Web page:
New Chemicals Added to EPCRA TRI Reporting

June 18, 2018

EPA has added a nonylphenol ethoxylates (NPEs) category to the list of toxic chemicals subject to TRI reporting under section 313 of the Emergency Planning and Community Right-to-Know Act (EPCRA) and section 6607 of the Pollution Prevention Act (PPA). EPA added this chemical category to the EPCRA section 313 list because the Agency has determined that NPEs meet the EPCRA section 313(d)(2)(C) toxicity criteria. EPA has determined that short-chain NPEs are highly toxic to aquatic organisms and longer chain NPEs, while not as toxic as short-chain NPEs, can break down in the environment to short-chain NPEs and nonylphenol, both of which are highly toxic to aquatic organisms.

This final rule goes into effect on November 30, 2018 and will apply for the reporting year beginning January 1, 2019 (reports due July 1, 2020).

Hazardous Waste Training

Annual hazardous waste training is required for anyone who generates, accumulates, stores, transports, or treats hazardous waste. Learn how to manage your hazardous waste in accordance with the latest state and federal regulations. Learn how to complete EPA’s new electronic hazardous waste manifest, and the more than 60 changes in EPA’s new Hazardous Waste Generator Improvements Rule. Environmental Resource Center’s Hazardous Waste Training is available at nationwide locations, and via live webcasts. If you plan to also attend DOT hazardous materials training, call 800-537-2372 to find out how can get your course materials on a new Amazon Fire HD10 tablet.

Update on Redefinition of Waters of the United States

On June 15, EPA and the Department of the Army (Army) sent a proposed “Step 2” rule that would redefine “waters of the United States” (WOTUS) to the Office of Management and Budget for interagency review. The agencies will issue the proposal for public comment after the interagency review process is complete.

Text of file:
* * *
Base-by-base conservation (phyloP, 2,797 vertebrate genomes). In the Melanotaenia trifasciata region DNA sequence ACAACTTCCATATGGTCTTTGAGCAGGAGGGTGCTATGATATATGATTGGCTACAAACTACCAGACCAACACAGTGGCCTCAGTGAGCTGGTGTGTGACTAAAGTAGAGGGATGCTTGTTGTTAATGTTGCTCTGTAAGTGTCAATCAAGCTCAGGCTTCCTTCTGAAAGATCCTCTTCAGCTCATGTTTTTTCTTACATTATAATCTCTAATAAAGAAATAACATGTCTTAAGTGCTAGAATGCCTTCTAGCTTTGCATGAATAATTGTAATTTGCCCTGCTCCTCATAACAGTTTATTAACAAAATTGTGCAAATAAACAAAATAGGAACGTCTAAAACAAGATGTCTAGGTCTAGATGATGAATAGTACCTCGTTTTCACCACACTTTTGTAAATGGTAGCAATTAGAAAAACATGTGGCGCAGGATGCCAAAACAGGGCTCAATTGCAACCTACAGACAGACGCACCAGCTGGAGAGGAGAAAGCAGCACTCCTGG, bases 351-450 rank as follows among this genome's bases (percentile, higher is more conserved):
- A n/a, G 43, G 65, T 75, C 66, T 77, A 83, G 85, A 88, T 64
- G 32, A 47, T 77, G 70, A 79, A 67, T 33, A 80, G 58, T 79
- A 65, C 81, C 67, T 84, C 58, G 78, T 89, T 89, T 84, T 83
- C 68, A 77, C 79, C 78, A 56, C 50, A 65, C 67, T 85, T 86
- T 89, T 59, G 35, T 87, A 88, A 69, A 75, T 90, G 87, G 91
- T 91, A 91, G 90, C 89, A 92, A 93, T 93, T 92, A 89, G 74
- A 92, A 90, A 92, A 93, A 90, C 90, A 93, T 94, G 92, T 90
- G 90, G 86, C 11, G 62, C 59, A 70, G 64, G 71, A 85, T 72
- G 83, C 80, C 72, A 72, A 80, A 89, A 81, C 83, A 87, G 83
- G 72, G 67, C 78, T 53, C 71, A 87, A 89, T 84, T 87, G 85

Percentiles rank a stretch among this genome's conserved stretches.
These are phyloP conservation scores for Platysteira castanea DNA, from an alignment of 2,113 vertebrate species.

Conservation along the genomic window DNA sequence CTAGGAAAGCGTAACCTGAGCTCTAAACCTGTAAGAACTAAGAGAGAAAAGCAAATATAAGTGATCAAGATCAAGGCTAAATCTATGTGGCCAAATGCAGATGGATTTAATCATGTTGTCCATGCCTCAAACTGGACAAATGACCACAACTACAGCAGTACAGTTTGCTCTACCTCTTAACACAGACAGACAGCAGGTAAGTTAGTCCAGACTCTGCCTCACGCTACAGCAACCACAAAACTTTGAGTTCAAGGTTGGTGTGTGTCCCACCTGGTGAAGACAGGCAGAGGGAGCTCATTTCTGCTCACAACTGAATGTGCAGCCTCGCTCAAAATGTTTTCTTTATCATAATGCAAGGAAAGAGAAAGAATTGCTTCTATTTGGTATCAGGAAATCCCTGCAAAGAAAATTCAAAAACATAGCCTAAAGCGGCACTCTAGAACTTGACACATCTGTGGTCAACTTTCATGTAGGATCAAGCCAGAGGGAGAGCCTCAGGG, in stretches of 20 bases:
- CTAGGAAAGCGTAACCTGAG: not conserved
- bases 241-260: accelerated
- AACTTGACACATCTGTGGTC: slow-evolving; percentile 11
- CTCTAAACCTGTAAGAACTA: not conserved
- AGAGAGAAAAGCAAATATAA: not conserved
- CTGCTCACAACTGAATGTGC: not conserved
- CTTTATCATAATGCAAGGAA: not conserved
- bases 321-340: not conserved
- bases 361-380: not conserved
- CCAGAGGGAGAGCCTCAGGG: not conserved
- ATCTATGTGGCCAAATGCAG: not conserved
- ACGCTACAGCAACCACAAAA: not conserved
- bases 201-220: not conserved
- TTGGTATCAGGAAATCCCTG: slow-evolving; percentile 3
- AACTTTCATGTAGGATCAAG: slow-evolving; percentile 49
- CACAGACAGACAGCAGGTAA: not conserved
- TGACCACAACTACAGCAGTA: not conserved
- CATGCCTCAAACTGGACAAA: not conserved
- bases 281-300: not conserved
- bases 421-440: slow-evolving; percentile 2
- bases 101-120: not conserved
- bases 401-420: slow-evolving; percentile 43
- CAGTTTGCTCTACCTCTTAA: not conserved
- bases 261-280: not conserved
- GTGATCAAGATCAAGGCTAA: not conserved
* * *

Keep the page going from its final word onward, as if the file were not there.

“Farmers, ranchers, landowners, and other stakeholders are counting on EPA to listen to their input when it comes to defining ‘waters of the United States,’” said EPA Administrator Scott Pruitt. “Today, we are taking an important step toward issuing a new WOTUS definition and answering President Trump’s call to ensure that our waters are kept free from pollution, while promoting economic growth, minimizing regulatory uncertainty, and showing due regard for the roles of the federal government and the states under the statutory framework of the Clean Water Act.”

“From day one we have been focused on bringing common sense and fairness back to the rulemaking process,” said Assistant Secretary of the Army for Civil Works R.D. James. Today’s action highlights our commitment to listening to public input, providing clear and transparent rules, and ensuring that our waters remain clean and our economy can continue to thrive.” 

EPA and the Army are working through a two-step process to consider revisions to the definition of “waters of the United States,” consistent with the February 2017 Presidential Executive Order 13778.

Proposed Asbestos SNUR

Under the Toxic Substances Control Act (TSCA), EPA has proposed in the June 11 Federal Register, a significant new use rule (SNUR) for asbestos as defined under the Asbestos Hazard Emergency Response Act. The proposed significant new use of asbestos (including as part of an article) is manufacturing (including importing) or processing for certain uses identified by EPA as no longer ongoing.

Because EPA has found no information indicating that the following uses are ongoing, and therefore, the Agency has determined that following uses are subject to this proposed SNUR: Adhesives, sealants, and roof and non-roof coatings; arc chutes; beater-add gaskets; extruded sealant tape and other tape; filler for acetylene cylinders; high-grade electrical paper; millboard; missile liner; pipeline wrap; reinforced plastics; roofing felt; separators in fuel cells and batteries; vinyl-asbestos floor tile; and any other building material (other than cement).

Persons subject to the SNUR would be required to notify EPA at least 90 days before commencing any manufacturing (including importing) or processing of asbestos (including as part of an article) for a significant new use. The required notification initiates EPA's evaluation of the conditions of use associated with the intended use within the applicable review period. Manufacturing (including importing) and processing (including as part of an article) for the significant new use may not commence until EPA has conducted a review of the notice, made an appropriate determination on the notice, and taken such actions as are required in association with that determination.